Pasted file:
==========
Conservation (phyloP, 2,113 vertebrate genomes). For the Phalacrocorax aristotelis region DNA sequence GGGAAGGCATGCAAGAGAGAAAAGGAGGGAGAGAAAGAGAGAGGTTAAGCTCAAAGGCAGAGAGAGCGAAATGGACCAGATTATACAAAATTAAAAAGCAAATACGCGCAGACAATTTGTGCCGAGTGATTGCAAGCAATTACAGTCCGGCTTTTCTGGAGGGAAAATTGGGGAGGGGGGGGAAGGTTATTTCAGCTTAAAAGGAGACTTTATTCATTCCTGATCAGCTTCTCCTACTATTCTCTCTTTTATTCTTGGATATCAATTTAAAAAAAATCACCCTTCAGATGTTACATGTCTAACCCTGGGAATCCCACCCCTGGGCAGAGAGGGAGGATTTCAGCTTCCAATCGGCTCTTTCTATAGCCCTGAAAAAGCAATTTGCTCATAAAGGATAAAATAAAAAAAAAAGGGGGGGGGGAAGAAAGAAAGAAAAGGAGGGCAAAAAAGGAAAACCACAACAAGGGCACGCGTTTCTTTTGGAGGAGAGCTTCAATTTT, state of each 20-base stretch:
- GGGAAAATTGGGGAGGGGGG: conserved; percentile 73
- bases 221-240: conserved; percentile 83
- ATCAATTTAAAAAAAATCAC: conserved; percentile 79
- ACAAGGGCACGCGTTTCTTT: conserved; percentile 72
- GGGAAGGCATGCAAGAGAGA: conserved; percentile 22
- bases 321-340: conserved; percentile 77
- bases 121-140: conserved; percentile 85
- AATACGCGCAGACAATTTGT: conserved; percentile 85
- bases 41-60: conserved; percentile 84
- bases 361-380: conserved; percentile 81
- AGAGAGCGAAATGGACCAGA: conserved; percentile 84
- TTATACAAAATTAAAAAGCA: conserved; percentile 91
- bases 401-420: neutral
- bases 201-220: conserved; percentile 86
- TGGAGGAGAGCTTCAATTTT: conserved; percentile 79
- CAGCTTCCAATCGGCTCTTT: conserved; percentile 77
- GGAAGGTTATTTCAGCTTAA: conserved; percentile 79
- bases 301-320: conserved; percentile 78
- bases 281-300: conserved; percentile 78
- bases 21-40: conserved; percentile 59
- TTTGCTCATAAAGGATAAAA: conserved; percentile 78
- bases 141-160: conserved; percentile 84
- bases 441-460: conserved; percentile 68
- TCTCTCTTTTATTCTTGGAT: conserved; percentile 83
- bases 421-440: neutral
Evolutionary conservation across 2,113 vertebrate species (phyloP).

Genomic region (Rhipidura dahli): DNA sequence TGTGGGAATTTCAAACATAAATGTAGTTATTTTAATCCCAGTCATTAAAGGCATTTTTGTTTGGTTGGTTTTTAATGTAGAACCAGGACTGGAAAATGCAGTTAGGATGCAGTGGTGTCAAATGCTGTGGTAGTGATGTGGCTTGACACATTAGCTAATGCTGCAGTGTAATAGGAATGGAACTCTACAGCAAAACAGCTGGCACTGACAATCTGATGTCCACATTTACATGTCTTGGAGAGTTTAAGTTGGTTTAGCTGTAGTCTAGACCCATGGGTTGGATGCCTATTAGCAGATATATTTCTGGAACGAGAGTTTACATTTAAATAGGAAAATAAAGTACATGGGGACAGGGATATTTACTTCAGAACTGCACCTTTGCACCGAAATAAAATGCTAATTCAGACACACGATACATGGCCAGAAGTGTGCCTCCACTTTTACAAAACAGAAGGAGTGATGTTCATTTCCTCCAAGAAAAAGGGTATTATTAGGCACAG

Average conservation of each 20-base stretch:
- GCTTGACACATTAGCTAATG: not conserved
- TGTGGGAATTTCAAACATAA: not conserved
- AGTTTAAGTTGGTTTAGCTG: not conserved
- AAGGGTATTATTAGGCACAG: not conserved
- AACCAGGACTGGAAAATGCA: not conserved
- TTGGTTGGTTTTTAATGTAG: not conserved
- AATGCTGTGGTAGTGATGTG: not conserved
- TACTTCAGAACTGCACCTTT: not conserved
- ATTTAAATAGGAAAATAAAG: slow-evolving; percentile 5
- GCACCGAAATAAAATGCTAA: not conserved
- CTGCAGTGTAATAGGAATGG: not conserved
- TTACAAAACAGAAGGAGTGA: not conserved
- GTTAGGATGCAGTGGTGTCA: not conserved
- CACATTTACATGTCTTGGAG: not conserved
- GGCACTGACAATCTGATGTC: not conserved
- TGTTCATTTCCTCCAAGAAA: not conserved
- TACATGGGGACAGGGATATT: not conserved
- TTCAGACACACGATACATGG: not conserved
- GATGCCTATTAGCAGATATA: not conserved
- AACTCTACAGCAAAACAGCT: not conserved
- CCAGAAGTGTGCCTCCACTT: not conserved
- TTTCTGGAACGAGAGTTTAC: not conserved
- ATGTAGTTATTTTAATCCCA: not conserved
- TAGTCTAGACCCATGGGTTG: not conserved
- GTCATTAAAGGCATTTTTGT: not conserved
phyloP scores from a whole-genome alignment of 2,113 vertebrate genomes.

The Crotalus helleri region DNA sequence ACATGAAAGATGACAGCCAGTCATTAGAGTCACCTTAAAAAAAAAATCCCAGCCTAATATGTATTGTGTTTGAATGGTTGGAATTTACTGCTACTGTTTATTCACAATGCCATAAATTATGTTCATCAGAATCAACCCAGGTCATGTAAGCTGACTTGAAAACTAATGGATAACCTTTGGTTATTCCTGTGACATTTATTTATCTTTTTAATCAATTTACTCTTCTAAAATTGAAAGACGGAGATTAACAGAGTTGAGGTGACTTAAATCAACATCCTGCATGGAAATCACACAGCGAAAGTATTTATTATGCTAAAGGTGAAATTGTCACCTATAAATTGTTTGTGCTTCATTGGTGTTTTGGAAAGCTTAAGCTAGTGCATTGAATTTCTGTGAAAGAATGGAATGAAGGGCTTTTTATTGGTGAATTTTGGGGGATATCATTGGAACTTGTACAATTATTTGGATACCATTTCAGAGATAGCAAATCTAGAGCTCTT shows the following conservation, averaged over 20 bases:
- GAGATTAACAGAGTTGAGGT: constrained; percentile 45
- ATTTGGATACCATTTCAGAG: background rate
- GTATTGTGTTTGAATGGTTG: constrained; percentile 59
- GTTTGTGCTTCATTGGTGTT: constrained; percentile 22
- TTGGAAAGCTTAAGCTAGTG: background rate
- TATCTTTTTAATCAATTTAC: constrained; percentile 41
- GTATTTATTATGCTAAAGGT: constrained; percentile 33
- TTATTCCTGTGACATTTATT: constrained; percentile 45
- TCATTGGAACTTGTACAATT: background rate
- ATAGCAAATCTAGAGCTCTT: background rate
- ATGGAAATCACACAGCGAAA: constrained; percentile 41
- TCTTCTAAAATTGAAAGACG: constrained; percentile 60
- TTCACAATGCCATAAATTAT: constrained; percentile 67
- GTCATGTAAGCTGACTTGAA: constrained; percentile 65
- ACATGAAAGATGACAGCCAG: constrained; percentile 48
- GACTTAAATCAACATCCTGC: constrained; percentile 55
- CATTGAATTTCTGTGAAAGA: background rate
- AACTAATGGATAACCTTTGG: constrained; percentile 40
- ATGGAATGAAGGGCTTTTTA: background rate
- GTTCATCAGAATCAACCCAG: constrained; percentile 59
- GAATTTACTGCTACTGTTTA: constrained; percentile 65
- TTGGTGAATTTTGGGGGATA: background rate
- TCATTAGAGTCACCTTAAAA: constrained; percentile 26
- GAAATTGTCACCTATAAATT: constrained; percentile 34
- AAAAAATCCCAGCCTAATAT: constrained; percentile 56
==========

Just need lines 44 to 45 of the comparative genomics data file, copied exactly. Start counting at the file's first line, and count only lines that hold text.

- GGCACTGACAATCTGATGTC: not conserved
- TGTTCATTTCCTCCAAGAAA: not conserved